Subject: Management of the Neonate at Delivery
POLICY: Infants will be carefully monitored to assure a healthy transition to extrauterine life. The infant that presents with signs and or symptoms that are outside the range of normal will be addressed and will be appropriately assessed for continuing care, assessment and or transfer to an advanced neonatal care unit.
DESCRIPTION: The newborn will be assessed for temperature, pulse, respirations, feeding, color, activity and the presence of void and/or stool. All assessments and procedures will be noted on the flow sheet (attached). Variations outside of the normal limits will have complete written notes on the care given and actions taken.
GUIDELINES: 1. Temperature
· A neonate’s temperature should be maintained between 98.0 F (36.67 C) and 99.9 F (37.7 C)
· Temperature variances can occur with maternal temperature variances, glucose level variances and infection.
· Extended periods of cold stress can lead to harmful side effects which include hypoglycaemia, respiratory distress, hypoxia, metabolic acidosis, necrotizing enterocolitis and failure to gain weight.
· The room temperature will be maintained at greater than 70o F.
· The following may precipitate heat loss and will be avoided: cool weighing scales, cool stethoscope, cool linens, cold hands, cold mattress, draughts from open windows, over handling (passing from person to person), wet skin, wet diaper, wet bed.
· The signs and associated problems of cold stress are: decreased temperature, mottled and/or pale, metabolic acidosis, tachycardia, hypoglycemia, bradycardia.
· To intervene in this situation: Identify and eliminate any environmental causes, eg wet bed, over exposure, handling, place skin to skin on mother’s or partner’s skin with blanket covering, Take the neonate's temperature every 30-60 minutes until warmed to an acceptable temperature.
· The signs and associated problems of heat stress are: central temperature above 37.3°C and rising, increased peripheral temperature and decrease in core-toe gap, ie < 1°C, tachycardia, tachypnea, restlessness, dehydration, stress.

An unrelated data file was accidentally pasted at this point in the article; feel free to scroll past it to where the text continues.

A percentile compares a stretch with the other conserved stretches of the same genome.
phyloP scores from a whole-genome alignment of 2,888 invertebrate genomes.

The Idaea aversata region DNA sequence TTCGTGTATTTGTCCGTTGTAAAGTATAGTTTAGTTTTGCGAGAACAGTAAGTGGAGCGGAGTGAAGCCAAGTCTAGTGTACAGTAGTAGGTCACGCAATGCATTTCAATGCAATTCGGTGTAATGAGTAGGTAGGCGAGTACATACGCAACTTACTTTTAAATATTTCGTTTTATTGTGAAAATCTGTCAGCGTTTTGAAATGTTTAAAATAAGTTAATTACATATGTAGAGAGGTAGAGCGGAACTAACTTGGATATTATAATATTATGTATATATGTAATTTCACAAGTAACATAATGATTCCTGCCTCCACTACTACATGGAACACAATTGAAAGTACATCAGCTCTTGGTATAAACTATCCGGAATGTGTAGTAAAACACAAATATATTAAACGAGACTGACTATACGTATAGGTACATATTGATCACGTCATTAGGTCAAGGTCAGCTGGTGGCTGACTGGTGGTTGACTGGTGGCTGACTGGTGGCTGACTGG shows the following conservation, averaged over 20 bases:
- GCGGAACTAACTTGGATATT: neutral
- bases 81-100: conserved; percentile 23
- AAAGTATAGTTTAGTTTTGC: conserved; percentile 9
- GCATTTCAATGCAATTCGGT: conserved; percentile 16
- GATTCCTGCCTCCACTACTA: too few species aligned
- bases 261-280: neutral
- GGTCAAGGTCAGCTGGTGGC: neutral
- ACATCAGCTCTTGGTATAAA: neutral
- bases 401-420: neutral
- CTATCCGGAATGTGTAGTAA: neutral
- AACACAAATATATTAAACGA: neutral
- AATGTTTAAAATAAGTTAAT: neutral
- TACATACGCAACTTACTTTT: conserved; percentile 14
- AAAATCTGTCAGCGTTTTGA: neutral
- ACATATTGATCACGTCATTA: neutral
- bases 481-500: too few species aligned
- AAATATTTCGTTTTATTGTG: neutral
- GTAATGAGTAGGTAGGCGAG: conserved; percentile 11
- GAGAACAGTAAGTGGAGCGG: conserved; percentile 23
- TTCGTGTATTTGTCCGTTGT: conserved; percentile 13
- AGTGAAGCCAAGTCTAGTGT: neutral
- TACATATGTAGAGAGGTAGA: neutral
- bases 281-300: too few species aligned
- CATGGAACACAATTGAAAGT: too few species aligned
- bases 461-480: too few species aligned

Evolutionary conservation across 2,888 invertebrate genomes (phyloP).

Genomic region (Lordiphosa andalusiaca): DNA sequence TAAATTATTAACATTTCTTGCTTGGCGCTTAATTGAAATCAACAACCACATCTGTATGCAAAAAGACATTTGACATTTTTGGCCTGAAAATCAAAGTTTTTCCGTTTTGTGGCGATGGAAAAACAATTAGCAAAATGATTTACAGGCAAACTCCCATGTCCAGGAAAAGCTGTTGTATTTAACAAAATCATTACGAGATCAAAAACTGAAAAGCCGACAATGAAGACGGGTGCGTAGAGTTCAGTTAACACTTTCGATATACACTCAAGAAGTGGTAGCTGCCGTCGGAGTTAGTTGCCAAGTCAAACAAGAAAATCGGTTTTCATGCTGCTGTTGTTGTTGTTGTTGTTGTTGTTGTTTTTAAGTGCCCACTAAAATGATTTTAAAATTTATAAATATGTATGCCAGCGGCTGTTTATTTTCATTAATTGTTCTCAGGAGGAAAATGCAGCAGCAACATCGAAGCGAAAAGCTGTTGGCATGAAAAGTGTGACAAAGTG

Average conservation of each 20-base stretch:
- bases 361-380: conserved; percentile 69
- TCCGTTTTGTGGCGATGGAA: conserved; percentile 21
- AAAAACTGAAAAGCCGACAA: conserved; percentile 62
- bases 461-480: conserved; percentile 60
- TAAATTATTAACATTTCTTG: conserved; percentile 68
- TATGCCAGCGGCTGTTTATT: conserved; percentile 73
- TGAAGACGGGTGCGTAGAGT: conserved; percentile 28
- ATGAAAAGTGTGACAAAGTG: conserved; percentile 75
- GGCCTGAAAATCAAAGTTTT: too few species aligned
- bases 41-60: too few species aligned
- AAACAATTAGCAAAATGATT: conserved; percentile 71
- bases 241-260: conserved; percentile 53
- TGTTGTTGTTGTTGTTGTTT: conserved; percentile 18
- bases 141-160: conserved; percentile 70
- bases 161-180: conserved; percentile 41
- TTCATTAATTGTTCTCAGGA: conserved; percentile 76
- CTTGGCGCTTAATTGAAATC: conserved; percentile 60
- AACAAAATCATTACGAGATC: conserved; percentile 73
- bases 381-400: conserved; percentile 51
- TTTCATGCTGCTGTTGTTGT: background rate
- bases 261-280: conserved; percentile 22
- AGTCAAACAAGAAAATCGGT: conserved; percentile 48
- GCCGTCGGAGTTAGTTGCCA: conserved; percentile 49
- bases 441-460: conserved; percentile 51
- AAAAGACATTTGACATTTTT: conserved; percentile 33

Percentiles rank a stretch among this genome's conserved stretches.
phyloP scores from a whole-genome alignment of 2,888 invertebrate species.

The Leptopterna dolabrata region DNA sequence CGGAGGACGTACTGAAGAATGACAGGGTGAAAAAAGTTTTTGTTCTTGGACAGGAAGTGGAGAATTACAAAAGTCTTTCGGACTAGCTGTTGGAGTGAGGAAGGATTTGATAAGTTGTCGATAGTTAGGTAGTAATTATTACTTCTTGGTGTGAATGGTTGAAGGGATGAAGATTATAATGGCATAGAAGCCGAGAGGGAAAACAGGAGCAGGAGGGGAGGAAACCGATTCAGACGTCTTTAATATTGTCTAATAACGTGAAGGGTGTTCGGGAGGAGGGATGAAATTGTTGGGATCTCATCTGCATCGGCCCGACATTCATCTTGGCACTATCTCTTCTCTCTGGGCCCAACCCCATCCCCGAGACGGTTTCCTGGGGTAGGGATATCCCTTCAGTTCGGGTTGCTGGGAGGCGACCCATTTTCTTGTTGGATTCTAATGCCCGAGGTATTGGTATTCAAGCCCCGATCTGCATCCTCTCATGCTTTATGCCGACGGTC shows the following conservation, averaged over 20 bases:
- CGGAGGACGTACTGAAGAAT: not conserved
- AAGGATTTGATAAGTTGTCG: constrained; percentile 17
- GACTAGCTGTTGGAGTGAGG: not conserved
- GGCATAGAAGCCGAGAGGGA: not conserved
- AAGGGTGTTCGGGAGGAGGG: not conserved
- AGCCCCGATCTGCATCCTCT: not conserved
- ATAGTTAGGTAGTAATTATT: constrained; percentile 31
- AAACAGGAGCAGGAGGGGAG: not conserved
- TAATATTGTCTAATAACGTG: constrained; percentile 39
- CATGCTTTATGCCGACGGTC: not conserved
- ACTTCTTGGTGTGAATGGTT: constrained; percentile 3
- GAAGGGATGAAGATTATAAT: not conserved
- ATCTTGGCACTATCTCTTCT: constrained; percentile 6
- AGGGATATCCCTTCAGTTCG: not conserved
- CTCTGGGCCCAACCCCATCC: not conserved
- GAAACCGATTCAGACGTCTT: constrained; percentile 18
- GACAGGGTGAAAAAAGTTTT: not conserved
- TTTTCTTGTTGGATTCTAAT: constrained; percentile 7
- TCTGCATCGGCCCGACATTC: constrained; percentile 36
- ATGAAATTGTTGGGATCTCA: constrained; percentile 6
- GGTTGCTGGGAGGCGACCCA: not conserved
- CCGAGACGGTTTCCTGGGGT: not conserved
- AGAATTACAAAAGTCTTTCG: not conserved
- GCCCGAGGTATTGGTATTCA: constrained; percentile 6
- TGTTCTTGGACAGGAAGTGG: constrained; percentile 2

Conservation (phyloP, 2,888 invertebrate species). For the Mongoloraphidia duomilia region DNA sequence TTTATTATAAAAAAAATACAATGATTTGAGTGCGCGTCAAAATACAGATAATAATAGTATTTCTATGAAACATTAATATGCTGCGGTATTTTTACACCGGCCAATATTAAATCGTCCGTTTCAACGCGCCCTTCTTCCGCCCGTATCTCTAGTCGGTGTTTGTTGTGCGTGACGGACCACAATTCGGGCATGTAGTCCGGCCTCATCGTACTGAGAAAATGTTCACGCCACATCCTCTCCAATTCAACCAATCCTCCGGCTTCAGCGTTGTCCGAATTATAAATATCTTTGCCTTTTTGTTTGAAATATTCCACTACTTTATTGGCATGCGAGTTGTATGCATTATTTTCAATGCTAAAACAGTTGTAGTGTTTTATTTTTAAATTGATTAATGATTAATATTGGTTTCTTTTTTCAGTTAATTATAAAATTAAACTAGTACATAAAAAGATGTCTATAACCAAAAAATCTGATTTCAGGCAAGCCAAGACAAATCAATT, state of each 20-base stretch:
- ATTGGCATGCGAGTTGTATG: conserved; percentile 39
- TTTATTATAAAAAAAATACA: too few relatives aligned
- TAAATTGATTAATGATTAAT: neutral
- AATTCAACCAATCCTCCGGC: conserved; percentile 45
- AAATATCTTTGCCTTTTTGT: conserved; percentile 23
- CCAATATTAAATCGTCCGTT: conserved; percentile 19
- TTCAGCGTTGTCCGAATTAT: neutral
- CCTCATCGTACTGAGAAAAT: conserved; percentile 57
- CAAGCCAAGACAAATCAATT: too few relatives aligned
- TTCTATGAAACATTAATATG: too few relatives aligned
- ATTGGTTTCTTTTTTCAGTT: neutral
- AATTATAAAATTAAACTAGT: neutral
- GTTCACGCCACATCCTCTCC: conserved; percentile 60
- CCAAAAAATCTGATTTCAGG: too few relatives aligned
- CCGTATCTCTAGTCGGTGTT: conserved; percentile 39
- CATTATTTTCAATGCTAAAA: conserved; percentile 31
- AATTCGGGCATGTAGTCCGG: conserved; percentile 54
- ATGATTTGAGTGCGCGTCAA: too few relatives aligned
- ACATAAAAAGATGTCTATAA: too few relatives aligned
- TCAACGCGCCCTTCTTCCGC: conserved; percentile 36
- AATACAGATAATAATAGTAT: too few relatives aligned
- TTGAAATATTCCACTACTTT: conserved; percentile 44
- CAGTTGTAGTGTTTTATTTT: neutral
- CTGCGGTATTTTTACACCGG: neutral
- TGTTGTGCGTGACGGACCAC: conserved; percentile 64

· To intervene in this situation: Check environmental temperature and reduce by 0.5°C at 30-60 minute intervals, Remove excess layers and clothing.
· The neonate should be observed and the following aimed for: capillary refill time < 2 seconds, pink color, skin warm to touch, no increase in heart rate above normal, palpable peripheral pulses.
· A neonate’s pulse should be between 120 and 160 BPM.
· Tachycardia may result from temperature elevation, infection, respiratory distress, volume depletion, cardiorespiratory disease, drug withdrawal and hyperthyroidism. Bradycardia often results from apnea and is often seen with hypoxia.
· Heart rate issues are to be discussed with the physician.
· Normal newborn respirations should be between 40 and 60 breaths a minute.
· It is normal for newborns to have episodic breathing (no breaths for less than 15 seconds).
· Variations should be assessed and the protocol for respiratory distress in the newborn followed.
· A latch score is located on the maternal postpartum care record and is to be completed and causes examined if the score is less than ten.
· It is normal for the newborn to latch and feed within the first two hours after birth. If the newborn has not fed well in the first 4 hours the infant will be assessed for other complicating factors.
· An infant may have difficulty breastfeeding in the following situations:
· The provider must rule out infection, tachynyea, hypoglycemia or other critical health issues. Check all vital signs are within normal ranges, check for normal newborn response and behavior, O2 saturation levels and blood glucose levels.
· When critical health issues have been ruled out an IBCLC (lactation specialist) is to be called to The Birth Center for evaluation of the breastfeeding relationship.